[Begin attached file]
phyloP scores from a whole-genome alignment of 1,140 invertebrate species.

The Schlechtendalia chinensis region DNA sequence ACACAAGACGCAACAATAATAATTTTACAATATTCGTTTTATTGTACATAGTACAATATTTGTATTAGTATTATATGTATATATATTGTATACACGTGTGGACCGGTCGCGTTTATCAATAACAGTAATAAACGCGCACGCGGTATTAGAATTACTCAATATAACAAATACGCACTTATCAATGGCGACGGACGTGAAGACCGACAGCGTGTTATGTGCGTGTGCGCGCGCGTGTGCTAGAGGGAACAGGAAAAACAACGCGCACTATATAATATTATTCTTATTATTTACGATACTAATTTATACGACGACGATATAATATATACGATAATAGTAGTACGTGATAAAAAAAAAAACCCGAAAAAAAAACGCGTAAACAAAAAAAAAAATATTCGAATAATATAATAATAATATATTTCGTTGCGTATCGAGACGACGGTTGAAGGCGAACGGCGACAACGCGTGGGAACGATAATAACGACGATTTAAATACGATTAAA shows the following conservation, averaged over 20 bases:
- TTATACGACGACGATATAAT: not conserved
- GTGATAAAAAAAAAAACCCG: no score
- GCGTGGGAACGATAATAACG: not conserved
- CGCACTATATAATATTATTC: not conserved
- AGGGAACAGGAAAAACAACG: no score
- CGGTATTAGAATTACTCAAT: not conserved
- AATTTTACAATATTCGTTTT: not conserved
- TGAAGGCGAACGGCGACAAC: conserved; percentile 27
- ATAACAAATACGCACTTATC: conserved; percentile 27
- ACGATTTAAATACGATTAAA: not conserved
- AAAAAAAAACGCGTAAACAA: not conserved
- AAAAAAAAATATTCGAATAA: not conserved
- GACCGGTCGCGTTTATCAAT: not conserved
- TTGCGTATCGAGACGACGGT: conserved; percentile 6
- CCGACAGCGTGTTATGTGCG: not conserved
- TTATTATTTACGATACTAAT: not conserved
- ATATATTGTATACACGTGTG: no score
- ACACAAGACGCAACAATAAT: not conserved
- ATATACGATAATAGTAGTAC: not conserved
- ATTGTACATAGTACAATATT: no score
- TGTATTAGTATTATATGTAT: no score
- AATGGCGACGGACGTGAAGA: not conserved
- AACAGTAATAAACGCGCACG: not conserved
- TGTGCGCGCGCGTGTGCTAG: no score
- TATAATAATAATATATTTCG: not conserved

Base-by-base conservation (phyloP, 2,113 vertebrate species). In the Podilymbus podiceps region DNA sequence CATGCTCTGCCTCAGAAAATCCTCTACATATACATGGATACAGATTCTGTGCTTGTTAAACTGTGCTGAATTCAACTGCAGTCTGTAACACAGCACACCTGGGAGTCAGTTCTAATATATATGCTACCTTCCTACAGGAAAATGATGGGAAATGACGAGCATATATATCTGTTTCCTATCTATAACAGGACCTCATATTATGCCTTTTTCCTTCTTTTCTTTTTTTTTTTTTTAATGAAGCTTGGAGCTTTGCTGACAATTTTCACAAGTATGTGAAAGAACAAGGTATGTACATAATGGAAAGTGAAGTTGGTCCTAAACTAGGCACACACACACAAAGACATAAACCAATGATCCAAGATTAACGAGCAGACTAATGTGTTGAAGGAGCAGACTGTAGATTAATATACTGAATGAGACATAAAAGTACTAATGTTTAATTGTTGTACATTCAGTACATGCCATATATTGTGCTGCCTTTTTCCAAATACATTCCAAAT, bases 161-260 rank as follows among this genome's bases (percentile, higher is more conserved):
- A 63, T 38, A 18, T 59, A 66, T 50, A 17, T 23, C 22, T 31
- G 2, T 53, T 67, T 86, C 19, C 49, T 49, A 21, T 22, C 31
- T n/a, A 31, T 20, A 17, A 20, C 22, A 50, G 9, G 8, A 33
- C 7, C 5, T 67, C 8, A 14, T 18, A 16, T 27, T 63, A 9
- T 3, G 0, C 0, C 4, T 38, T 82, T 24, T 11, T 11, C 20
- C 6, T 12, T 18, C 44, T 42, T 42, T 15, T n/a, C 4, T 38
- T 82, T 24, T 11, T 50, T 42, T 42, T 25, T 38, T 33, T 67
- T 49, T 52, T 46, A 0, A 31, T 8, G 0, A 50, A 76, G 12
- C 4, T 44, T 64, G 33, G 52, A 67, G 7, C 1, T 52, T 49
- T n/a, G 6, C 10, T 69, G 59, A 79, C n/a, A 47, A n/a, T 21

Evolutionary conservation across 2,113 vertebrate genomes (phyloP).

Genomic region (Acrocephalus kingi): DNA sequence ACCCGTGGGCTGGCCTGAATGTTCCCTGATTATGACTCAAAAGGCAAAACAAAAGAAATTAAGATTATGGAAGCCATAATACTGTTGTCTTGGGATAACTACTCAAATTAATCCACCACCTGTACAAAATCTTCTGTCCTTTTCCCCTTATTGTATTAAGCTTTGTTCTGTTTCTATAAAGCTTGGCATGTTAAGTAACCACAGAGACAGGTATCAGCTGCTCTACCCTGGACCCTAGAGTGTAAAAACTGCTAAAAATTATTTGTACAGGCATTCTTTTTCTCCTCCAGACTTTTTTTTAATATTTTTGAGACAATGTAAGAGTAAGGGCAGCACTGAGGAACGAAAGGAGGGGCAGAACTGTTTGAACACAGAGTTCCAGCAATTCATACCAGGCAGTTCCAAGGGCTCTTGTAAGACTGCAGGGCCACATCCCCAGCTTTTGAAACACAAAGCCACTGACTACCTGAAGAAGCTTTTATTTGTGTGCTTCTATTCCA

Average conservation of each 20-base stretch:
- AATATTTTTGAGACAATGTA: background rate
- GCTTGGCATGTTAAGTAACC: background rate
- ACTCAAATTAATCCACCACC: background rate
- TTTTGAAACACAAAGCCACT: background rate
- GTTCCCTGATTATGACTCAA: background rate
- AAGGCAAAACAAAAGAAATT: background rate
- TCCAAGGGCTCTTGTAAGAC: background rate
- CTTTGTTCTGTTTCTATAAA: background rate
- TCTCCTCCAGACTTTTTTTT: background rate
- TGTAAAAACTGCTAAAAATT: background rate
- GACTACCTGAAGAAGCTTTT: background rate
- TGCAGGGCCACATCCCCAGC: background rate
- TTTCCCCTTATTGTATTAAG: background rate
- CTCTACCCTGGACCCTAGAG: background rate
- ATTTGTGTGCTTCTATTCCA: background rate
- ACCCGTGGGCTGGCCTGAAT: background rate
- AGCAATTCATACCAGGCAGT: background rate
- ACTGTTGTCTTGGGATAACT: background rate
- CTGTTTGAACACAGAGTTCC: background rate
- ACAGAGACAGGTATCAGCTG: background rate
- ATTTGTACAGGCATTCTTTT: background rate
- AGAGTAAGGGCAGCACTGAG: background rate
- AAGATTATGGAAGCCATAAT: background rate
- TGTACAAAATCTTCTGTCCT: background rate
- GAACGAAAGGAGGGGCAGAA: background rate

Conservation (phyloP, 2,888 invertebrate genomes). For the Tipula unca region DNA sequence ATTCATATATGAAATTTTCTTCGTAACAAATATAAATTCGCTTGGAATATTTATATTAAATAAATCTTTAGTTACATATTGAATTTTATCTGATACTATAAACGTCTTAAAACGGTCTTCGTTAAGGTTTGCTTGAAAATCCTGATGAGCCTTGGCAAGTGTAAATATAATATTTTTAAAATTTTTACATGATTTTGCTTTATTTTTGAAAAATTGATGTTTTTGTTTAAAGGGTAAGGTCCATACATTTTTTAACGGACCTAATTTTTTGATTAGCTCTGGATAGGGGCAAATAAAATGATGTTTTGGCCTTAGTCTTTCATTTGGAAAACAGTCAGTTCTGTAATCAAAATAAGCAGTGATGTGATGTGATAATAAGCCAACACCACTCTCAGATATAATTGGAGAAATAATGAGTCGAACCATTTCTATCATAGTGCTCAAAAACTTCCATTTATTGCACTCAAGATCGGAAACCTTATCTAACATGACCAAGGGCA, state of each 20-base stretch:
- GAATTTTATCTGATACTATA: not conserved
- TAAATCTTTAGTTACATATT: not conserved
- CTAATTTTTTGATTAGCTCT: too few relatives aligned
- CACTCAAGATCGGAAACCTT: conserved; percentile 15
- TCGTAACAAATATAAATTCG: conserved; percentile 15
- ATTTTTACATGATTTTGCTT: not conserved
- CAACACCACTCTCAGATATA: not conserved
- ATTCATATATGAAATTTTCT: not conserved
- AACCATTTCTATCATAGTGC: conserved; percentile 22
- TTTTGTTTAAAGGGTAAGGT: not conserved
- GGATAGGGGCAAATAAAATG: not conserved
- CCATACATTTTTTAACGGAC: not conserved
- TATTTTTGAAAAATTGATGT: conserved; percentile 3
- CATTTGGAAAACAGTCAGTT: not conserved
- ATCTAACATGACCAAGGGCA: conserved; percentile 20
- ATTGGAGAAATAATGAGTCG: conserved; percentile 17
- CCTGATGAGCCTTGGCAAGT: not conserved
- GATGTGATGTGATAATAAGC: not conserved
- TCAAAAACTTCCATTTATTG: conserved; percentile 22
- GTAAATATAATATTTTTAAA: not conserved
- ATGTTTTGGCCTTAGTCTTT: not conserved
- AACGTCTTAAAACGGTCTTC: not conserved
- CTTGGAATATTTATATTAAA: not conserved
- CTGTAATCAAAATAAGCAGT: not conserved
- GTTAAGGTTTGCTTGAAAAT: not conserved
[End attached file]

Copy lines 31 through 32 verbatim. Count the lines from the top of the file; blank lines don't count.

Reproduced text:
- T n/a, A 31, T 20, A 17, A 20, C 22, A 50, G 9, G 8, A 33
- C 7, C 5, T 67, C 8, A 14, T 18, A 16, T 27, T 63, A 9